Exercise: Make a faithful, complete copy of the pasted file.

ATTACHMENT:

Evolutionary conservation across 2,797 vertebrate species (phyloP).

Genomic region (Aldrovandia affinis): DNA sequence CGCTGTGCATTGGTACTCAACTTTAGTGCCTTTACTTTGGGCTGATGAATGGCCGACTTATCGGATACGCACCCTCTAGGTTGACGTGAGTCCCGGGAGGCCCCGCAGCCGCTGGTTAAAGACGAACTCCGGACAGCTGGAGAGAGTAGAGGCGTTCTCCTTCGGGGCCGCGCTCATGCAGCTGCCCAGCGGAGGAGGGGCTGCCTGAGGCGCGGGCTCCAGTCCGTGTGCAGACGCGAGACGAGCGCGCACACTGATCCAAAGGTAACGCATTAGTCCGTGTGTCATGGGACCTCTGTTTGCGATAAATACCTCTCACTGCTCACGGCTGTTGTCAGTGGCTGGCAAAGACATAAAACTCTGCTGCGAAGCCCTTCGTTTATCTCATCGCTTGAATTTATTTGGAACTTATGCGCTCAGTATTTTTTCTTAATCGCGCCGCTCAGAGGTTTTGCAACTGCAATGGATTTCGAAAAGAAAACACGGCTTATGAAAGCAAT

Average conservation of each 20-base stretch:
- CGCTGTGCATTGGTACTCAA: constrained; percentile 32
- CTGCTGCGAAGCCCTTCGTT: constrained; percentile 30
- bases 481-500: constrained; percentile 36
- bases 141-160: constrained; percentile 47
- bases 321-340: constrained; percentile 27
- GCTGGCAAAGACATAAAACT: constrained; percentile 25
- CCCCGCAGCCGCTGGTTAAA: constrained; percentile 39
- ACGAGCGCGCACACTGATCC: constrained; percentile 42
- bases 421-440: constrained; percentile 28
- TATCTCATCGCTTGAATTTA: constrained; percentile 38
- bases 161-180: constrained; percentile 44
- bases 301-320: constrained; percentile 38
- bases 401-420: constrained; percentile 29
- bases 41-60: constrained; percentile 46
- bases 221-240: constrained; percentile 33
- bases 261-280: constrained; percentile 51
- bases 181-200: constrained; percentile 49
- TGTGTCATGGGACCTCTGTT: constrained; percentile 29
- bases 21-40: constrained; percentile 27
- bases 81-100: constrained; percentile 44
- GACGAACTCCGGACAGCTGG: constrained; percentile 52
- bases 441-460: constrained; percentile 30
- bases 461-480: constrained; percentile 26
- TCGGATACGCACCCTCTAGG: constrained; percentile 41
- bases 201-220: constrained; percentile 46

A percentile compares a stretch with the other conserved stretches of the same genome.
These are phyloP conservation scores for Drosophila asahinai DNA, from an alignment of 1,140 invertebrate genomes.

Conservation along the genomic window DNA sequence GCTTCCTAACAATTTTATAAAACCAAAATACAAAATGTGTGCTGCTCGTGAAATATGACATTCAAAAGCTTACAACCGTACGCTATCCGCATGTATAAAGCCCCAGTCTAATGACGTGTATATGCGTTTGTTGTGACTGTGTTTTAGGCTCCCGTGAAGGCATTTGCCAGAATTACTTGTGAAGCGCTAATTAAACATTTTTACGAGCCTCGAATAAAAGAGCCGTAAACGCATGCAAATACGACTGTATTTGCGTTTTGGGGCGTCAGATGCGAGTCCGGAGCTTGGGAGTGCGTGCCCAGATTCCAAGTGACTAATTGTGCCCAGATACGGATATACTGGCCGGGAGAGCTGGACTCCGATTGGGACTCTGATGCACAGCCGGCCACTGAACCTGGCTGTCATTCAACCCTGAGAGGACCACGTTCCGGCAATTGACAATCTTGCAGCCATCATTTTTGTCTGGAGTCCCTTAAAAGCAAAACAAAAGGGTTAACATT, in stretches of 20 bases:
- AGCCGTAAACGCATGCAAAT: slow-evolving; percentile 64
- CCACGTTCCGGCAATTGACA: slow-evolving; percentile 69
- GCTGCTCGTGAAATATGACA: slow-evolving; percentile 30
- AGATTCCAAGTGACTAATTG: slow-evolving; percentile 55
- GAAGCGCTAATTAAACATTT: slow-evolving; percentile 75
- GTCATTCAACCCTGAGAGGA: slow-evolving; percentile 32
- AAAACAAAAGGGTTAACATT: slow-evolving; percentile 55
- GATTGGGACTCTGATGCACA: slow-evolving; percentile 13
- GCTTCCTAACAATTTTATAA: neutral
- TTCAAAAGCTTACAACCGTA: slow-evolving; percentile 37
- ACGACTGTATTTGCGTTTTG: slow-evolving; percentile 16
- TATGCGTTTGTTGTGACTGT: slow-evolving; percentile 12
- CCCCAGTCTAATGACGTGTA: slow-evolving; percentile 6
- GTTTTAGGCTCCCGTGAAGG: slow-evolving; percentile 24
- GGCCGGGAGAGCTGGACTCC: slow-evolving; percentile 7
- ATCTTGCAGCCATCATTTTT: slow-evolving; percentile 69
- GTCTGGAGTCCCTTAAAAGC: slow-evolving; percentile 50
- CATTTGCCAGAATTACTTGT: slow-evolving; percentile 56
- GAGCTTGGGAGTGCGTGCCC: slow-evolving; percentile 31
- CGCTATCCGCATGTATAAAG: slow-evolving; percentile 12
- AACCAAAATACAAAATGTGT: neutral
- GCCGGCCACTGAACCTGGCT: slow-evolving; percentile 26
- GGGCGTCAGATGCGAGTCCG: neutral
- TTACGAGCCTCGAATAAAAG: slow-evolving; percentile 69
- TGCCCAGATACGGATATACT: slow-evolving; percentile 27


Evolutionary conservation across 2,797 vertebrate species (phyloP).

Genomic region (Aldrovandia affinis): DNA sequence CGCTGTGCATTGGTACTCAACTTTAGTGCCTTTACTTTGGGCTGATGAATGGCCGACTTATCGGATACGCACCCTCTAGGTTGACGTGAGTCCCGGGAGGCCCCGCAGCCGCTGGTTAAAGACGAACTCCGGACAGCTGGAGAGAGTAGAGGCGTTCTCCTTCGGGGCCGCGCTCATGCAGCTGCCCAGCGGAGGAGGGGCTGCCTGAGGCGCGGGCTCCAGTCCGTGTGCAGACGCGAGACGAGCGCGCACACTGATCCAAAGGTAACGCATTAGTCCGTGTGTCATGGGACCTCTGTTTGCGATAAATACCTCTCACTGCTCACGGCTGTTGTCAGTGGCTGGCAAAGACATAAAACTCTGCTGCGAAGCCCTTCGTTTATCTCATCGCTTGAATTTATTTGGAACTTATGCGCTCAGTATTTTTTCTTAATCGCGCCGCTCAGAGGTTTTGCAACTGCAATGGATTTCGAAAAGAAAACACGGCTTATGAAAGCAAT

Average conservation of each 20-base stretch:
- CGCTGTGCATTGGTACTCAA: constrained; percentile 32
- CTGCTGCGAAGCCCTTCGTT: constrained; percentile 30
- bases 481-500: constrained; percentile 36
- bases 141-160: constrained; percentile 47
- bases 321-340: constrained; percentile 27
- GCTGGCAAAGACATAAAACT: constrained; percentile 25
- CCCCGCAGCCGCTGGTTAAA: constrained; percentile 39
- ACGAGCGCGCACACTGATCC: constrained; percentile 42
- bases 421-440: constrained; percentile 28
- TATCTCATCGCTTGAATTTA: constrained; percentile 38
- bases 161-180: constrained; percentile 44
- bases 301-320: constrained; percentile 38
- bases 401-420: constrained; percentile 29
- bases 41-60: constrained; percentile 46
- bases 221-240: constrained; percentile 33
- bases 261-280: constrained; percentile 51
- bases 181-200: constrained; percentile 49
- TGTGTCATGGGACCTCTGTT: constrained; percentile 29
- bases 21-40: constrained; percentile 27
- bases 81-100: constrained; percentile 44
- GACGAACTCCGGACAGCTGG: constrained; percentile 52
- bases 441-460: constrained; percentile 30
- bases 461-480: constrained; percentile 26
- TCGGATACGCACCCTCTAGG: constrained; percentile 41
- bases 201-220: constrained; percentile 46

A percentile compares a stretch with the other conserved stretches of the same genome.
These are phyloP conservation scores for Drosophila asahinai DNA, from an alignment of 1,140 invertebrate genomes.

Conservation along the genomic window DNA sequence GCTTCCTAACAATTTTATAAAACCAAAATACAAAATGTGTGCTGCTCGTGAAATATGACATTCAAAAGCTTACAACCGTACGCTATCCGCATGTATAAAGCCCCAGTCTAATGACGTGTATATGCGTTTGTTGTGACTGTGTTTTAGGCTCCCGTGAAGGCATTTGCCAGAATTACTTGTGAAGCGCTAATTAAACATTTTTACGAGCCTCGAATAAAAGAGCCGTAAACGCATGCAAATACGACTGTATTTGCGTTTTGGGGCGTCAGATGCGAGTCCGGAGCTTGGGAGTGCGTGCCCAGATTCCAAGTGACTAATTGTGCCCAGATACGGATATACTGGCCGGGAGAGCTGGACTCCGATTGGGACTCTGATGCACAGCCGGCCACTGAACCTGGCTGTCATTCAACCCTGAGAGGACCACGTTCCGGCAATTGACAATCTTGCAGCCATCATTTTTGTCTGGAGTCCCTTAAAAGCAAAACAAAAGGGTTAACATT, in stretches of 20 bases:
- AGCCGTAAACGCATGCAAAT: slow-evolving; percentile 64
- CCACGTTCCGGCAATTGACA: slow-evolving; percentile 69
- GCTGCTCGTGAAATATGACA: slow-evolving; percentile 30
- AGATTCCAAGTGACTAATTG: slow-evolving; percentile 55
- GAAGCGCTAATTAAACATTT: slow-evolving; percentile 75
- GTCATTCAACCCTGAGAGGA: slow-evolving; percentile 32
- AAAACAAAAGGGTTAACATT: slow-evolving; percentile 55
- GATTGGGACTCTGATGCACA: slow-evolving; percentile 13
- GCTTCCTAACAATTTTATAA: neutral
- TTCAAAAGCTTACAACCGTA: slow-evolving; percentile 37
- ACGACTGTATTTGCGTTTTG: slow-evolving; percentile 16
- TATGCGTTTGTTGTGACTGT: slow-evolving; percentile 12
- CCCCAGTCTAATGACGTGTA: slow-evolving; percentile 6
- GTTTTAGGCTCCCGTGAAGG: slow-evolving; percentile 24
- GGCCGGGAGAGCTGGACTCC: slow-evolving; percentile 7
- ATCTTGCAGCCATCATTTTT: slow-evolving; percentile 69
- GTCTGGAGTCCCTTAAAAGC: slow-evolving; percentile 50
- CATTTGCCAGAATTACTTGT: slow-evolving; percentile 56
- GAGCTTGGGAGTGCGTGCCC: slow-evolving; percentile 31
- CGCTATCCGCATGTATAAAG: slow-evolving; percentile 12
- AACCAAAATACAAAATGTGT: neutral
- GCCGGCCACTGAACCTGGCT: slow-evolving; percentile 26
- GGGCGTCAGATGCGAGTCCG: neutral
- TTACGAGCCTCGAATAAAAG: slow-evolving; percentile 69
- TGCCCAGATACGGATATACT: slow-evolving; percentile 27